Undine S. Weber’s paper ‘Can Studying a Foreign Language Build or Improve (Inter-)Cultural Competence? A Preliminary Case Study of Students’ Subjective Impressions’ was set in the South African environment. The Republic of South Africa with its eleven official languages and cultures is proud to be a multicultural country, where students need to engage with the many cultures, but it is also important to be interculturally competent. The aim of Weber’s case study was to find out whether South African students felt the need for intercultural competence in South Africa, and whether they are genuinely interested in other cultures. The participants who completed her questionnaire were 18 South African university students learning German as a foreign language. The results showed that most of the students felt that studying about the literature and culture of the German-speaking countries increased their intercultural competence and their ability to understand, appreciate and interact with people from other cultures and their increasing competence in language and culture was experienced as a positive development.

In her article ‘Measuring the Unmeasurable: On the Objective Assessment of Subjective Learning,’ Rebecca S. C. Domingo suggested the medium of translation as a method to assess intercultural communicative competence (ICC). She described three ways that can be set up for this purpose. Firstly, students would translate a text, which has been carefully selected to convey intercultural information and after finishing the translation students may write a reflective piece to compare the source culture with their own. Secondly, students would analyze the source text and highlight the potential areas of intercultural interest; a good example might be a well-known piece of literature. Thirdly, students would carry out a cultural translation of the source text. She explained that the purpose of assessing the levels of subjective ICC learning is to show students how to engage with and express their own learning processes, and to help teachers assess the students’ own perception of their level of ICC and what the teachers can or need to do to promote their learning. Therefore she suggested guided writing exercises in the mother tongue as an assessment tool. She concluded by adding that the nature of ICC development is a lifelong learning and requires students to regularly reflect in regard to their own development.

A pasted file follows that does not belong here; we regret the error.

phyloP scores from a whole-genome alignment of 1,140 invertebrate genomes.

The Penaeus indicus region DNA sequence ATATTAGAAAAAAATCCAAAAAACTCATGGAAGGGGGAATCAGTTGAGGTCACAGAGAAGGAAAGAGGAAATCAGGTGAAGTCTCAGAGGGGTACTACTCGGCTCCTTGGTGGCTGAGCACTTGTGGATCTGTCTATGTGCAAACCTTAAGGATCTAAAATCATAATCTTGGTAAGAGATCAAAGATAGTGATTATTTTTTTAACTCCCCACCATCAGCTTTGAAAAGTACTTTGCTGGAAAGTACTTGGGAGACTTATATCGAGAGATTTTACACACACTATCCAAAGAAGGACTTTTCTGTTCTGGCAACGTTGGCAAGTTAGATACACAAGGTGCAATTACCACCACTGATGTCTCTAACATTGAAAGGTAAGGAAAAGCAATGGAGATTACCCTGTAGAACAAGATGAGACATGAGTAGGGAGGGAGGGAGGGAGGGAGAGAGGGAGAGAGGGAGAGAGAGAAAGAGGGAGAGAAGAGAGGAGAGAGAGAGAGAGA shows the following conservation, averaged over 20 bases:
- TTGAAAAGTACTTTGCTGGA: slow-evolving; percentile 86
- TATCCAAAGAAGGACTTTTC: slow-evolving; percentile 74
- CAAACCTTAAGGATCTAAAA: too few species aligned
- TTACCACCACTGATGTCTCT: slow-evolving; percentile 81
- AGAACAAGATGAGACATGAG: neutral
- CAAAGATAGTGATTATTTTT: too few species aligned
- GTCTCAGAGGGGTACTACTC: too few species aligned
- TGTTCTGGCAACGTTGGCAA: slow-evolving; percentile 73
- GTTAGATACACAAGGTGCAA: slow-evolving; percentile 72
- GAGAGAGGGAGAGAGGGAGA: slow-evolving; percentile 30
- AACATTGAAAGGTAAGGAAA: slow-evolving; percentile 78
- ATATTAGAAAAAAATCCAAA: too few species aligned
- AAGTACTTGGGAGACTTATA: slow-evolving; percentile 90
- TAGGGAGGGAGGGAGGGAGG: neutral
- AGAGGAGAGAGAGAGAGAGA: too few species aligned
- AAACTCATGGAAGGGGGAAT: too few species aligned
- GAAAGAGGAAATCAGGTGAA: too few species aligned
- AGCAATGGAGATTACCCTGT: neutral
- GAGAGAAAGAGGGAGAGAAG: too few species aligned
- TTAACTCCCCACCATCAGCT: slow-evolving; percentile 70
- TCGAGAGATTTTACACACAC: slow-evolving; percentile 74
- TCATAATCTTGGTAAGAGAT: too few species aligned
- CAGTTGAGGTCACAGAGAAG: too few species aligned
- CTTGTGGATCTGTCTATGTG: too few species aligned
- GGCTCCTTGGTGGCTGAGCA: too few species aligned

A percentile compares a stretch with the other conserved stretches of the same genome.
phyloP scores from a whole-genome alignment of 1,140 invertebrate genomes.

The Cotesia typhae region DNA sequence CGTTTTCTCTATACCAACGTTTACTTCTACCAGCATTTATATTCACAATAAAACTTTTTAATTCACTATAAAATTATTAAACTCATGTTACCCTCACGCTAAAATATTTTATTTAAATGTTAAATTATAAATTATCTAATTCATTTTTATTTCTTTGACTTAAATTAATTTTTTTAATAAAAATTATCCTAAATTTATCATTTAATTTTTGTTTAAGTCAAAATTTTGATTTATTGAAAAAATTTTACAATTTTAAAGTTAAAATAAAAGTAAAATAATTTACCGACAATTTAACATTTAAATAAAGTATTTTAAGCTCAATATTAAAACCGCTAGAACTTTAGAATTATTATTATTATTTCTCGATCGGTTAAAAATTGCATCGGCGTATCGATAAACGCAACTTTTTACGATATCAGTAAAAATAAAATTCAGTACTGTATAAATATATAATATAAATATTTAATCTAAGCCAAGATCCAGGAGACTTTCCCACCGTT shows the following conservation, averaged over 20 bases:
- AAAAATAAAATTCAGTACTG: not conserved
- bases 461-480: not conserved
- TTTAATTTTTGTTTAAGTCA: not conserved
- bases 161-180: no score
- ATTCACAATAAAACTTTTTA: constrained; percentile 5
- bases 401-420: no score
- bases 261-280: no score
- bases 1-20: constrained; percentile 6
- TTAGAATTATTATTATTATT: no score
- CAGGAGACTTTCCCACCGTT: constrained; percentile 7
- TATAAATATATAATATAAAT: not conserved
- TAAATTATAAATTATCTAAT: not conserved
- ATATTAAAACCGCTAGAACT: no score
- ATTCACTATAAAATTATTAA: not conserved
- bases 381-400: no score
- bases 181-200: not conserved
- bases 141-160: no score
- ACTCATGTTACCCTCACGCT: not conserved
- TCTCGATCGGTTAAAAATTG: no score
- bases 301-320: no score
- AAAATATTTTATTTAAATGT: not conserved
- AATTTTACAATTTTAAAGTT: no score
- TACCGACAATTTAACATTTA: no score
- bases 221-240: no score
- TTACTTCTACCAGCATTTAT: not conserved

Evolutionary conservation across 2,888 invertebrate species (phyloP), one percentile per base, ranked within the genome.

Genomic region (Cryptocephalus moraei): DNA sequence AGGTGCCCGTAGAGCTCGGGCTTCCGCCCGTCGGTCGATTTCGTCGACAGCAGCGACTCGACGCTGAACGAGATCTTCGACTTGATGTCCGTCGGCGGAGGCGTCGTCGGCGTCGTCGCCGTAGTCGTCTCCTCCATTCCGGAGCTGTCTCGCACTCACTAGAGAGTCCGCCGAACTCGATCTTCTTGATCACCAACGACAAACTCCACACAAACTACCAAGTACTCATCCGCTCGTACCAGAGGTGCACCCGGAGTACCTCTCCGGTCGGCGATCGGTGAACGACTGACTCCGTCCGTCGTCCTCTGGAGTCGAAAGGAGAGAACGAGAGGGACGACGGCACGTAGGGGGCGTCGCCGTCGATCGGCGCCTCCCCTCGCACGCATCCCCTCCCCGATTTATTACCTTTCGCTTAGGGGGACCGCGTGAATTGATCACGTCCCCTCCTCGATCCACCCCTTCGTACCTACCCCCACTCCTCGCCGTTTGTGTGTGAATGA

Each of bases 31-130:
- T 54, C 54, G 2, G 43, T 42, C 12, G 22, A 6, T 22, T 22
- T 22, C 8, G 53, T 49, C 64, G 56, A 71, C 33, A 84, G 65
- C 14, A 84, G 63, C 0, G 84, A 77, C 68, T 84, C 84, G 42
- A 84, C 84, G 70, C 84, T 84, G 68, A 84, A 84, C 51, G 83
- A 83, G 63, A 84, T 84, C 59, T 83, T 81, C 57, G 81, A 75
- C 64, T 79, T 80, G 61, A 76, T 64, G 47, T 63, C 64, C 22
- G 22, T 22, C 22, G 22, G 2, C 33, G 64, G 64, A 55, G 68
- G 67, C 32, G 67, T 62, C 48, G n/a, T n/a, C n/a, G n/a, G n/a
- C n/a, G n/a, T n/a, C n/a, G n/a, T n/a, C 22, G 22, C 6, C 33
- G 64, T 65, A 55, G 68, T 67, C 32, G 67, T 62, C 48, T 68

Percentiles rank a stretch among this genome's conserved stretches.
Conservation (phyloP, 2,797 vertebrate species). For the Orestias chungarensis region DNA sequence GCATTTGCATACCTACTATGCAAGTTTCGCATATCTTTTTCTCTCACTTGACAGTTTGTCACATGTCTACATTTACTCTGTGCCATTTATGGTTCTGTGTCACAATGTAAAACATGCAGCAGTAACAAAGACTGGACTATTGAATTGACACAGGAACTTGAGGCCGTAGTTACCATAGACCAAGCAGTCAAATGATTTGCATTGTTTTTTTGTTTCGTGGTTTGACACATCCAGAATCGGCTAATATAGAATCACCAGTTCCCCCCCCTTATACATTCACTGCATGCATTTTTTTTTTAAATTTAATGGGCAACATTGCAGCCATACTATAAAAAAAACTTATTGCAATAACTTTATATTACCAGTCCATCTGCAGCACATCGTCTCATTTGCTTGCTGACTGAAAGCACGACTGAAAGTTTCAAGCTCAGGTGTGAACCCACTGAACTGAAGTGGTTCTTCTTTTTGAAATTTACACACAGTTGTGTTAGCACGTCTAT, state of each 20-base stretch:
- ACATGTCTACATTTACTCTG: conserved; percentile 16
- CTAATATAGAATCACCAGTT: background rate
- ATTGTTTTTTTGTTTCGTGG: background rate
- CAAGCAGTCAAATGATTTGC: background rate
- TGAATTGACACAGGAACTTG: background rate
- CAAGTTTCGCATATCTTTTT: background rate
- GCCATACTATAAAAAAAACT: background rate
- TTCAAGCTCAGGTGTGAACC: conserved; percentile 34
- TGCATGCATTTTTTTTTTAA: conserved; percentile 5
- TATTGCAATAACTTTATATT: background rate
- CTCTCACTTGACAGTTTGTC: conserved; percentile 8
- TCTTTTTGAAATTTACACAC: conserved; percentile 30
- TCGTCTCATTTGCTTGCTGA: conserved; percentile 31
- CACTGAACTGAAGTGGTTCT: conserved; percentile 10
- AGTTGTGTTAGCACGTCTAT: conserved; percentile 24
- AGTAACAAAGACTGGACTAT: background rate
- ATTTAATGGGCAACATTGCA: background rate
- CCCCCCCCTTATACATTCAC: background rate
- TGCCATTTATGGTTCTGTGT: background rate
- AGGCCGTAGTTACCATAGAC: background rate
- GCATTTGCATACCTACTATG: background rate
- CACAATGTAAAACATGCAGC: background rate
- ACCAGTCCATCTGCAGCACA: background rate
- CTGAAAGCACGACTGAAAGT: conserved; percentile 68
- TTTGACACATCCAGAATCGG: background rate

Edna Gisela Pizarro and Juan Pedro Rojas’ paper ‘Developing Self-Learning and Intercultural Skills in a Spanish Course for Volunteers in the World Cup Brazil 2014’ investigated self-learning in distance education in a Spanish language course for speakers of Brazilian Portuguese developed for the Brazilian Ministry of Education and Culture’s volunteer program for the FIFA Confederations Cup in Brazil in 2013 and for the Football World Cup Brazil in 2014. The aim of the program was to train volunteers to assist the foreign visitors of the sports events in Brazil. The objective of the authors’ project was to develop self-learning and intercultural competences. The article illustrated with examples how each of the skills of intercultural competence was integrated in their project. After the course the volunteers had to fill out a questionnaire, the questions of which were included in the paper. The results pointed out that the course was useful for the participants, sufficient in terms of self-learning, and an enriching experience to look at their own language and culture through the eyes of a foreigner.